The future of primary care: Creating teams for tomorrow. Roland Report
Published: 28 July, 2015
“ With its highly skilled workforce, effective multi-disciplinary teams and well-developed IT systems, the NHS is in an unparalleled position to develop a modern primary care system that is truly world class.”
The HEE Primary Care Workforce Commission, chaired by Martin Roland CBE, has published a report: The future of primary care: Creating teams for tomorrow.
The Commission took a broad based approach to consultation, encompassing a literature review, call for evidence, site visits and panel meetings. It has identified and highlighted innovative models of primary care that will meet the future needs of patients and the NHS.
As well as stressing the importance of the need for better data to underpin innovation, the Commission makes 36 recommendations around these themes:
- A multi-disciplinary workforce for primary care
- Making better use of technology
- Federations and networks of practices
- Integrating care
- Quality and safety in primary care
- Population groups with particular needs
- Education and training: creating learning organisations
Creating teams for tomorrow
The Commission has set out its vision of primary care for the future:
Primary care will have at its heart active collaboration between healthcare professionals and the people they care for. This patient-focused approach will require collaboration between professionals and strong team working, both within and across organisational boundaries.
Primary care practices will include a wider range of disciplines. As well as GPs, nurses and administrative support, primary care teams may include healthcare assistants, physician associates, paramedics, allied health professionals, social workers and others. Pharmacists will increasingly become a core part of the general practice team.
It will be normal for general practices to work together, for example, as parts of federations or networks of GP practices, giving smaller practices access to an extended primary care team. Community pharmacies will also form networks that may sometimes join with general practice networks.
Given the complexity of people’s needs and the need for time to fully engage people in managing their care, many face-to-face consultations will be longer. Primary and community care staff will make greater use of technology to increase access and support for patients. They may communicate by phone, by video-conference Our vision of primary care for the future and by email, and practices will provide web-based support to help patients manage their own conditions. Staff will be able to guide patients to a wider range of resources from lay and voluntary organisations.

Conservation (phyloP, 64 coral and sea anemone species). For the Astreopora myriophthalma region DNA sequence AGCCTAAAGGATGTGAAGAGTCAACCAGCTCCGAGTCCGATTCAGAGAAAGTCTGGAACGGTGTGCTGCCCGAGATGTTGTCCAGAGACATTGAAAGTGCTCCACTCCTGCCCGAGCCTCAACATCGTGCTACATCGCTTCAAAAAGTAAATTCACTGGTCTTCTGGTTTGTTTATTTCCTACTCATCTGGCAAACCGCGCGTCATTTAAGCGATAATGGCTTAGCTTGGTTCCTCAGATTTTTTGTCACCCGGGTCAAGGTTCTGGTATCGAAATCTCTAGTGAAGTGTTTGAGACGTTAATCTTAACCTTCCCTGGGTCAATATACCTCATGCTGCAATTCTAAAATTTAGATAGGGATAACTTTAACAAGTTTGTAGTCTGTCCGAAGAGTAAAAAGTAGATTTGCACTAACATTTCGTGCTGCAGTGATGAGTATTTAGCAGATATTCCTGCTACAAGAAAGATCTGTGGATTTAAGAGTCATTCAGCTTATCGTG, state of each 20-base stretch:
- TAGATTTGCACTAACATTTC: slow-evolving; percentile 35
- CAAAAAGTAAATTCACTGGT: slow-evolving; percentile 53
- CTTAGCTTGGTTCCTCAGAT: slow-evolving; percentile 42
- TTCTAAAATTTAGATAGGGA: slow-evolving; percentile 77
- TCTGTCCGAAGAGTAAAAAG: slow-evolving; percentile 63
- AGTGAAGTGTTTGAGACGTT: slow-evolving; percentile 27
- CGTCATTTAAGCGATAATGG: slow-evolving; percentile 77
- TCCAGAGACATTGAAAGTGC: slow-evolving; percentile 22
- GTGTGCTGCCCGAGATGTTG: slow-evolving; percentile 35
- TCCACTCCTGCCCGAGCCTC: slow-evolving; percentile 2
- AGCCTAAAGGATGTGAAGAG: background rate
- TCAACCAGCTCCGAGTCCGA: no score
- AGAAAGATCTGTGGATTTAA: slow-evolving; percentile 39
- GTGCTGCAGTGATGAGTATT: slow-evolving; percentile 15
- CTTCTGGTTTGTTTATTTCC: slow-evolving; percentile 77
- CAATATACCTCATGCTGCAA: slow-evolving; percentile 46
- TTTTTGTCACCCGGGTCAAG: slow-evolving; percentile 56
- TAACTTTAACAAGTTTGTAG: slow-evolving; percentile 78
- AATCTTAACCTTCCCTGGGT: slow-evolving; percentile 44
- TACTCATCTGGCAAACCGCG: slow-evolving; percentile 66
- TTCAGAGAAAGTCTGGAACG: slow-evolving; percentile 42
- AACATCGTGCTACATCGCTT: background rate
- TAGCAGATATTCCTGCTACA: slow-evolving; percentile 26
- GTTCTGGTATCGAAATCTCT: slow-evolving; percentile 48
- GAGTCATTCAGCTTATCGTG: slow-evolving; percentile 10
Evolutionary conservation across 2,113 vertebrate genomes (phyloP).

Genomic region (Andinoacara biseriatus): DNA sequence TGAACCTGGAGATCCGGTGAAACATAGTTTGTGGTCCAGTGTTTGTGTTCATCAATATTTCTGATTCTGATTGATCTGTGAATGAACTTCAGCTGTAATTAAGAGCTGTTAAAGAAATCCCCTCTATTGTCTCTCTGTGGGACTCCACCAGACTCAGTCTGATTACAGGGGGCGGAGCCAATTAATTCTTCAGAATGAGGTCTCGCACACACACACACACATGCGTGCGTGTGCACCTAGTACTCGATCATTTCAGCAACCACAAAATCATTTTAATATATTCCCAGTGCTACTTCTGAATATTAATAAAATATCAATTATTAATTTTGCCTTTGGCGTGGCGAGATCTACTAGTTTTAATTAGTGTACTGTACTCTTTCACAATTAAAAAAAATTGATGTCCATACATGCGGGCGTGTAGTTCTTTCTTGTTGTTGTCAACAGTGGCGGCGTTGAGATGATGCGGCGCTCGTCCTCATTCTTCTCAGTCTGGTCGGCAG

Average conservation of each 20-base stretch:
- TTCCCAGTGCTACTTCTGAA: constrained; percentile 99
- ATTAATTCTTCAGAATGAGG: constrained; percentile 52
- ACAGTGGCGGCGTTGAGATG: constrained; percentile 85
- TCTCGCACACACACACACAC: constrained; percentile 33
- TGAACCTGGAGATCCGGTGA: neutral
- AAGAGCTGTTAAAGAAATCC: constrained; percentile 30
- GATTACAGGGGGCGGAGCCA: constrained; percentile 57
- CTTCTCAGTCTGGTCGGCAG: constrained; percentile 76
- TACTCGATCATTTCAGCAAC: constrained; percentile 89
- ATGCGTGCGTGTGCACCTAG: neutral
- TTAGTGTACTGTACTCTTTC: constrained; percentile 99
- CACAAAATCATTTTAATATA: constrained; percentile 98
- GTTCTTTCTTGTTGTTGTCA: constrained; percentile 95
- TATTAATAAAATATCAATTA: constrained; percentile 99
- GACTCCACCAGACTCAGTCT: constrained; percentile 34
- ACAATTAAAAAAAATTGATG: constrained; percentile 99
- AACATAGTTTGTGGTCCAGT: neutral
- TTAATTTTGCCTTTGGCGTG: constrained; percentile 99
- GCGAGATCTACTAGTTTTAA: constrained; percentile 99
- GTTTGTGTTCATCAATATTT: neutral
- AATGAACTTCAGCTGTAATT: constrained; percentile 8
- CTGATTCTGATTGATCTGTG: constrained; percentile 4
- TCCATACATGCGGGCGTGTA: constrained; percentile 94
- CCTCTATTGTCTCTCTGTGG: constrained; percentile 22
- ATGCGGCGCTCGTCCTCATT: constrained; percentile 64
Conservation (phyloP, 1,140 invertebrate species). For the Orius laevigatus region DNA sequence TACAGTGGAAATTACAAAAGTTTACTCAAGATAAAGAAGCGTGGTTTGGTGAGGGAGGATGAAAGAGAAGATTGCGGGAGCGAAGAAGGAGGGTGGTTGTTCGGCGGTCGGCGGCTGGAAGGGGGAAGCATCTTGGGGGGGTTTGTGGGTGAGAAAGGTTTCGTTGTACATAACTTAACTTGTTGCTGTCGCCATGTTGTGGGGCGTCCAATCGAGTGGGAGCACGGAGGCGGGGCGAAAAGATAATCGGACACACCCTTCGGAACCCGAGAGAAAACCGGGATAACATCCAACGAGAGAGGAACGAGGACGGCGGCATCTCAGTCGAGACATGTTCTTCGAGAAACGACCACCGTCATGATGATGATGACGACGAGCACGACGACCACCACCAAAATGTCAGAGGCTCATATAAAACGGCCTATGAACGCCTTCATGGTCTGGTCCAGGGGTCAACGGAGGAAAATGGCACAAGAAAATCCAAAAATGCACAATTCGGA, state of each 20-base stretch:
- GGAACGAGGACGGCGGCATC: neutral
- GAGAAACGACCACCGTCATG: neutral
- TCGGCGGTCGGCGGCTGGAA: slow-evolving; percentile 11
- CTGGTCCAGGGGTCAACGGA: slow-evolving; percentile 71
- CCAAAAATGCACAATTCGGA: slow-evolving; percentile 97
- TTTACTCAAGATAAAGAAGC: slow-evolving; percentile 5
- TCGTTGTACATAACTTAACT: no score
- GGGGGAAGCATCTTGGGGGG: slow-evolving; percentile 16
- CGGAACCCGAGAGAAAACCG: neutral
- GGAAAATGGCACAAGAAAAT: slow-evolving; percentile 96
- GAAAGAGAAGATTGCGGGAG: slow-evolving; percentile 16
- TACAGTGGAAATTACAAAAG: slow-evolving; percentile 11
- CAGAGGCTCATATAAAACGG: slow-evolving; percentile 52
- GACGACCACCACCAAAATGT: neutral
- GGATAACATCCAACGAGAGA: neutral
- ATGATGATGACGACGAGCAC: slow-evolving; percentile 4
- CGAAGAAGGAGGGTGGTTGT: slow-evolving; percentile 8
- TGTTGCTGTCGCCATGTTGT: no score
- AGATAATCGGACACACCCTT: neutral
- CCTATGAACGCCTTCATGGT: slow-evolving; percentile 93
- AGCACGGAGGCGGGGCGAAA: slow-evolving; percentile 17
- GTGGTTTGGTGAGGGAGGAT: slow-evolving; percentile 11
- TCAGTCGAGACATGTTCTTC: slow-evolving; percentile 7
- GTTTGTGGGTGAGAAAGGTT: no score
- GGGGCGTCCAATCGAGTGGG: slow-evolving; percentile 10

Community nurses and health visitors will work much more closely with general practices and will share electronic records with them. In many cases, contracts for community nursing services will be held by federations of GP practices to improve integration of care.
Hospital doctors and nurses will increasingly work with others in community settings, for example, in care of the elderly. While hospital-based specialists may run clinics and see patients in the community, a major role will be to support clinicians in primary care.
Support staff will deal with much of the administrative work currently done by doctors and nurses (such as dealing with most email and electronic tasks), freeing them up for clinical work.
High-quality education will be available to all staff working in primary care to give them access to continuing professional development, to enable them to develop advanced skills, and to provide them with the leadership and management skills to run new primary care organisations such as federations of GP practices.
Sue Lacey Bryant
Primary Care Workforce Development Tutor
Reference: The future of primary care: Creating teams for tomorrow, HEE Primary Care Workforce Commission, July 2015.
All submitted evidence is available to download here including the literature overview from RAND Europe.
Last updated: 21 May, 2018